It’s hard to avoid GaryVee.
You might not like his intensity, his never-ending talking or his being literally everywhere.
You might admire his work ethic, follow his content, get input from him.
Whatever camp you’re in, you can learn a from him if you want to build a monetizable, engaged audience.
If growing an audience is your sorta thing, keep reading.
(DISCLAIMER: I’m not claiming these are a comprehensive breakdown of GaryVee’s strategy. You need to nail a LOT of others things as well to create a brand as strong as his. Anyhow, these are 5 potentially transformational techniques Gary uses to grow his audience—and net worth 😉 )
Gary Technique #1: The New York Jets
You know storytelling is the most effective way to do marketing. There are entrepreneurs, marketers, gurus, dog owners and hot sauce aficionados on the internet telling their stories with varying success.
Why is Gary’s story so addictive to his audience?
He announces he’ll buy the New York Jets—a multi-billion-dollar sports franchise.
Buying a sports team doesn’t seem key to building an audience. But every successful story has a „New York Jets“—a specific goal the hero needs to achieve before the story can end.
Let’s look at successful stories and their „Jets“.
Harry Potter: Defeat Voldemort
Star Wars: Defeat the Empire
The New Testament: Eliminate sin
Robin Hood: Restore justice in England
The American Civil War (as told by enemies of the confereracy): Abolish slavery
Breaking Bad: Make sure the family is cared for before death
Red Riding Hood: Bring food to her grandmother
(Disclaimer: I’m not saying all these stories are fictional and I’m not saying the real turn of events really was that way. But I’m talking about storytelling—not historical or theological facts.)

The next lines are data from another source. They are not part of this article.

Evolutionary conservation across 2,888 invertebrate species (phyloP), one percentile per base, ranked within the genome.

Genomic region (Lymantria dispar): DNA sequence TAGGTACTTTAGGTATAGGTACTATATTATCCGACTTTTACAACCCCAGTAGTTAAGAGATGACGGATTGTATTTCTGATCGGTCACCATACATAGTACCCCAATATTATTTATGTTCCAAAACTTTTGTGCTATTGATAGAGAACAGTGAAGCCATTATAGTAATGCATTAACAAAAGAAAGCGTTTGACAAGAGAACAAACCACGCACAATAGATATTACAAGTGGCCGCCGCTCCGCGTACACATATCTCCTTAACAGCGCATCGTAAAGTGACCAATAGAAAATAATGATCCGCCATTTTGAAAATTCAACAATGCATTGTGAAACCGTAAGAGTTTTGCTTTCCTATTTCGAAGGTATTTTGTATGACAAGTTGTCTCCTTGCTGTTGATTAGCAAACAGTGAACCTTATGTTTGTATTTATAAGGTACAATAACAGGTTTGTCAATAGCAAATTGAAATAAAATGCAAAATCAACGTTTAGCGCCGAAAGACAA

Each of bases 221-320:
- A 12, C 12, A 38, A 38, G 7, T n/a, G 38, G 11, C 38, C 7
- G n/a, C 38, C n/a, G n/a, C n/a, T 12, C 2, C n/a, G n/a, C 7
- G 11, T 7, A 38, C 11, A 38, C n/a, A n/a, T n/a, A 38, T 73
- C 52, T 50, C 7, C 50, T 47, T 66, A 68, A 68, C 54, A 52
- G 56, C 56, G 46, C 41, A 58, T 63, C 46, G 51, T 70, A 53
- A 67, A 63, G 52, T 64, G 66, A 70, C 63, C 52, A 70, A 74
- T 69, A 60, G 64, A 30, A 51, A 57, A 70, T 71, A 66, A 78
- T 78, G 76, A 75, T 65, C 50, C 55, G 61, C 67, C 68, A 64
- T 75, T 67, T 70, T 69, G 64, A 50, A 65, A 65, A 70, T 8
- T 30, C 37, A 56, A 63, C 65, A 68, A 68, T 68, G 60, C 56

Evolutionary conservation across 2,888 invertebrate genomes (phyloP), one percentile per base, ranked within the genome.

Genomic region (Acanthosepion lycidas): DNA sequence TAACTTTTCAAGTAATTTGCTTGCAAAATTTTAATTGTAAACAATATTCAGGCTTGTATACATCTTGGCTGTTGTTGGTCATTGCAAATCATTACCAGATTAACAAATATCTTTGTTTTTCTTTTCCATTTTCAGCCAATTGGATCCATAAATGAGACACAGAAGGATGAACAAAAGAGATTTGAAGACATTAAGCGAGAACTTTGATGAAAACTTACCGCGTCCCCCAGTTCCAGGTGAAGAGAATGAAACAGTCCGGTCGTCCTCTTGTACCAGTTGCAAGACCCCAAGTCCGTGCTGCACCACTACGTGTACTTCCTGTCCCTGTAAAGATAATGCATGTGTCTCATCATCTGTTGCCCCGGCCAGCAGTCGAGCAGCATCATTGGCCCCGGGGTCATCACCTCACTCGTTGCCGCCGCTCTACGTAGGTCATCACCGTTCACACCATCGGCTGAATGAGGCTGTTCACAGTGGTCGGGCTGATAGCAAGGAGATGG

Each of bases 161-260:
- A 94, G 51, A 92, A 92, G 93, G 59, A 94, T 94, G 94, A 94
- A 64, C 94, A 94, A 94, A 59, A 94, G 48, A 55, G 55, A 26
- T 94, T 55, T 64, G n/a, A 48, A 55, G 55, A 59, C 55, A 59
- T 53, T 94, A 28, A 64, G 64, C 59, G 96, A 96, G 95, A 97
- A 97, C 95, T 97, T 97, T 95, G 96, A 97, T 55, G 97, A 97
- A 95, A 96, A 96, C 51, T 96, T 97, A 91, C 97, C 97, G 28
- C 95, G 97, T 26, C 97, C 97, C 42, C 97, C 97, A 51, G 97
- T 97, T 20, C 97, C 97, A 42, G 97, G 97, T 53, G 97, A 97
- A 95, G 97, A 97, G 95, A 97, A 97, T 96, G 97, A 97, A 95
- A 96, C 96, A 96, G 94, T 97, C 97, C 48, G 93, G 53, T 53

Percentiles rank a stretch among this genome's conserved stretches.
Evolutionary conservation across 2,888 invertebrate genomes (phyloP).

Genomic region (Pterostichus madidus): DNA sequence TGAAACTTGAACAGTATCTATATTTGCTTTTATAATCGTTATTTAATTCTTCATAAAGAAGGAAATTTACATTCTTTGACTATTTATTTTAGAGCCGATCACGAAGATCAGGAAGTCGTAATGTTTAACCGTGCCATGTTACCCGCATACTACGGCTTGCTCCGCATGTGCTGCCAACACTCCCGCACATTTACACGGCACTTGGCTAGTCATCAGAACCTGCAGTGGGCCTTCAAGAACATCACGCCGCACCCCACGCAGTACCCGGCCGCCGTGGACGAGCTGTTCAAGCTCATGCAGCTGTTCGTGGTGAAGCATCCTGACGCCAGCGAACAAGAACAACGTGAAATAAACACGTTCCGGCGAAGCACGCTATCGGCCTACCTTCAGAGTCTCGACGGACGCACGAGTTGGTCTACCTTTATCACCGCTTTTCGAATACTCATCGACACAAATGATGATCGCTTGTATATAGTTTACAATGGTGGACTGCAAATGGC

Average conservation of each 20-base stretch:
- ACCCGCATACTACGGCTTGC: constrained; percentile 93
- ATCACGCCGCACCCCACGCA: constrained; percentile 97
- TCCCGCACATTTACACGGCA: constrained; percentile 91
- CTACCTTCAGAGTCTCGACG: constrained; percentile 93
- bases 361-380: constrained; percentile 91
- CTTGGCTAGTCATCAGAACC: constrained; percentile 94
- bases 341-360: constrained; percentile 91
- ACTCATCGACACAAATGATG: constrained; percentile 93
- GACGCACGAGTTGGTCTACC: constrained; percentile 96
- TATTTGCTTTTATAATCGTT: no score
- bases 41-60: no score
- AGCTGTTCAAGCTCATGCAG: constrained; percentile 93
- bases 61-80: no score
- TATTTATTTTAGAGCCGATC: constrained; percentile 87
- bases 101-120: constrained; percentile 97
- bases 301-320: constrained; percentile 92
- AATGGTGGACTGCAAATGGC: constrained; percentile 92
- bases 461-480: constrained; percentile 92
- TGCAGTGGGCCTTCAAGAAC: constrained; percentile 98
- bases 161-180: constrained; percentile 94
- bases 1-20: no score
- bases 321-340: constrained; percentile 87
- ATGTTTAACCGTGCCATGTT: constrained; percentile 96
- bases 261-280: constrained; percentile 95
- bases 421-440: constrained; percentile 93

NOTE: Storytelling is much more complicated. I’m keeping it simple here.
Every successful show, movie or book tells a story—every story has a hero—and every hero has a „New York Jets“.
How you can use this:
This one’s pretty simple:
What’s your tangible goal? What’s your „New York Jets“?
For me, it’s working closely with two clients on long-term retainers so they don’t have to worry about their sales copy and focus on what they’re good at.
What’s your tangible goal?
Be open about your mission and your story just got better.
The next one is closely coupled with this technique.
Gary Technique 2: Don’t tell a finished story
Has Gary Vaynerchuk bought the jets? No.
Weirdly enough, this makes his fans more engaged. It SHOULD be logical that you need to reach the goal for a good story.
For long-term engagement, the opposite can be true.
A predictable story is boring. The reason you don’t re-watch most movies is because you know how they end.
Conversely, the reason you can’t stop watching a show is because you NEED to know what happens next. Does the hero reach their goal? How does the story continue?